Court clerks notify creditors when a debtor files. The judge may dismiss most debts without objection if the debtor's estate (legal and equitable interests, physical assets, and intangible rights) has insufficient money to repay creditors and no ongoing challenges or disputes.

Some debts, such as a car loan, are not dischargeable.

What are Bankruptcy Court Procedures?

There are 94 federal judicial districts, and each has a bankruptcy court. A bankruptcy case may be filed and adjudicated only in the court district where the debtor lives, works, or has substantial assets. The Federal Rules of Bankruptcy Procedure regulate all bankruptcy proceedings to ensure uniformity from state to state.

The only place where you can declare bankruptcy is in federal court. A bankruptcy judge designated by the U.S. Court of Appeals for that district hears each case.

Bankruptcy Court Procedures

Bankruptcy occurs when a person or company can't pay its debts. Following the debtor's petition, the bankruptcy courts assess the debtor's condition and return a strategy and plan for using the debtor's assets to pay off some of the debt.

A bankruptcy judge decides if a person can get out of their debt obligations. It implies the debtor won't be personally accountable for the debts. Some debts, including tax claims, child support, alimony, and personal injury charges, aren't dischargeable.

A person also can't get out of debt on any secured property, and a creditor can still pursue liens on debtors' property.

Bankruptcy Disputes Settlement

A trustee reviews a petition to determine who owns a property, its value, to whom the debts are dismissible, and how much to pay. The trustee may sue the debtor or creditors, issue distributions to creditors, monitor property liquidation, and oversee repayment schemes.

The U.S. Trustee or a bankruptcy administrator appoints trustees as Department of Justice officials. The act of 2005 extended the trustee's responsibilities. Now, the trustee must decide whether the debtor must repay under Chapter 13 and if credit counseling and financial education are necessary.

Bankruptcy Appeals

If a person or creditor disagrees with the bankruptcy judge's ruling, they can file an appeal and begin the appeal process.

Individuals or corporations with a stake in the decision or directly impacted by it often file an appeal. A bankruptcy court ruling considers various claims from creditors who may claim "financial injury" and are adversely affected.

For instance, the appeal may result from a creditor's claim not being fulfilled or contested by the insolvent business or person.

You must file an appeal within ten days following a bankruptcy court judgment.

Appeal courts handle bankruptcy cases, and numerous judicial circuits have specialized bankruptcy appeals courts.

Where to Find Bankruptcy Court Records?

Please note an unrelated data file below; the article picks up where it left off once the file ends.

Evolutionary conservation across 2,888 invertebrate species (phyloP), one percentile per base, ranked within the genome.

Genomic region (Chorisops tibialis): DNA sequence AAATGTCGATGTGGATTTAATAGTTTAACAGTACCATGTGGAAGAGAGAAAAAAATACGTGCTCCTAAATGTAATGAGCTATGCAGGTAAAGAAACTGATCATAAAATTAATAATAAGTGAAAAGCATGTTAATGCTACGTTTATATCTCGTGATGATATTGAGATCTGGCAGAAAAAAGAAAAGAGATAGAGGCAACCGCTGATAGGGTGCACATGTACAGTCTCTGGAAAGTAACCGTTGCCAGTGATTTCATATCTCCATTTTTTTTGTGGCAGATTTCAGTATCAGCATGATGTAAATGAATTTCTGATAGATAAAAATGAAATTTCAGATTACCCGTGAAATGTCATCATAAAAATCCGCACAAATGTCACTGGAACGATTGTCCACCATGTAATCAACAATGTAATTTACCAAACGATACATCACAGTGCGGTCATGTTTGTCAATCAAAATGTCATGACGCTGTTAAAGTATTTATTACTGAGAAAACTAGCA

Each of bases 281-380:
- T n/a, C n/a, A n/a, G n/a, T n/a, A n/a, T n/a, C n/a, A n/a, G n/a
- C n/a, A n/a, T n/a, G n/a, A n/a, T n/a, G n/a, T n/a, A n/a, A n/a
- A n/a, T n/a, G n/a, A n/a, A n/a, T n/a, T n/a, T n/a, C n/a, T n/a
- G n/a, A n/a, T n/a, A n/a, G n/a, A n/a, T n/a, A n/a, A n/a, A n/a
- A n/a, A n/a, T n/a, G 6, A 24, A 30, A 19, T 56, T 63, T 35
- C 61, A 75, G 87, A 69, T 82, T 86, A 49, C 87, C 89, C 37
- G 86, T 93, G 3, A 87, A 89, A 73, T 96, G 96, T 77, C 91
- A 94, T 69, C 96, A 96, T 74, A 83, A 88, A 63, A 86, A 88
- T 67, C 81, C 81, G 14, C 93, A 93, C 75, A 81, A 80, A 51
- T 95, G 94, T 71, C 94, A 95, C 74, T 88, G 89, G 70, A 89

Except in rare cases, bankruptcy court hearings are open to the public. Unless sealed, people can access bankruptcy documents on Public Access to Court Electronic Records (PACER) or at the bankruptcy clerk's office. Bankruptcy courts usually employ their clerks. In high-profile cases, the court can appoint a public information officer.

Trial Exhibits

Trial exhibits include an invoice or contract, picture, or video. Subject to logistics, you can usually see and copy them at the clerk of the court's office. You can ask the exhibit's creator for a copy. In some courts, parties can keep these even after the court has accepted them as evidence.

In high-profile cases, courts may collaborate with parties to create additional exhibit copies for the media or put exhibits on their website. The presiding judge has discretion in this area and can withhold some evidence from the public until after the trial.

Courtroom Audio

In most bankruptcy cases and certain district court matters (particularly magistrate judge sessions), digital audio recordings are the official record. Under Judicial Conference regulation, the presiding judge may make the recordings public via PACER.

The clerk's office sells copies of these digital audio recordings. The updated rate is on the miscellaneous fee schedules for district courts and bankruptcy courts made by the Judicial Conference. In some instances, courts make these recordings accessible via email or download.


Parties, witnesses, or the court may seek transcripts of judicial proceedings.

A court reporter or transcriber creates transcripts. Judicial Conference guidelines say transcripts aren't available on PACER for 90 days after being given to the clerk's office.

During these 90 days, you can find these transcripts in the clerk's office or purchase them from the court reporter or transcriber. Each district establishes a local cost under the Judicial Conference's maximum per-page price. Some courts have specific fees for transcripts.

After 90 days, PACER transcripts are 10 cents per page. Also, the transcript is now accessible for viewing and copying at the clerk's office, just like any other official public record in the case file.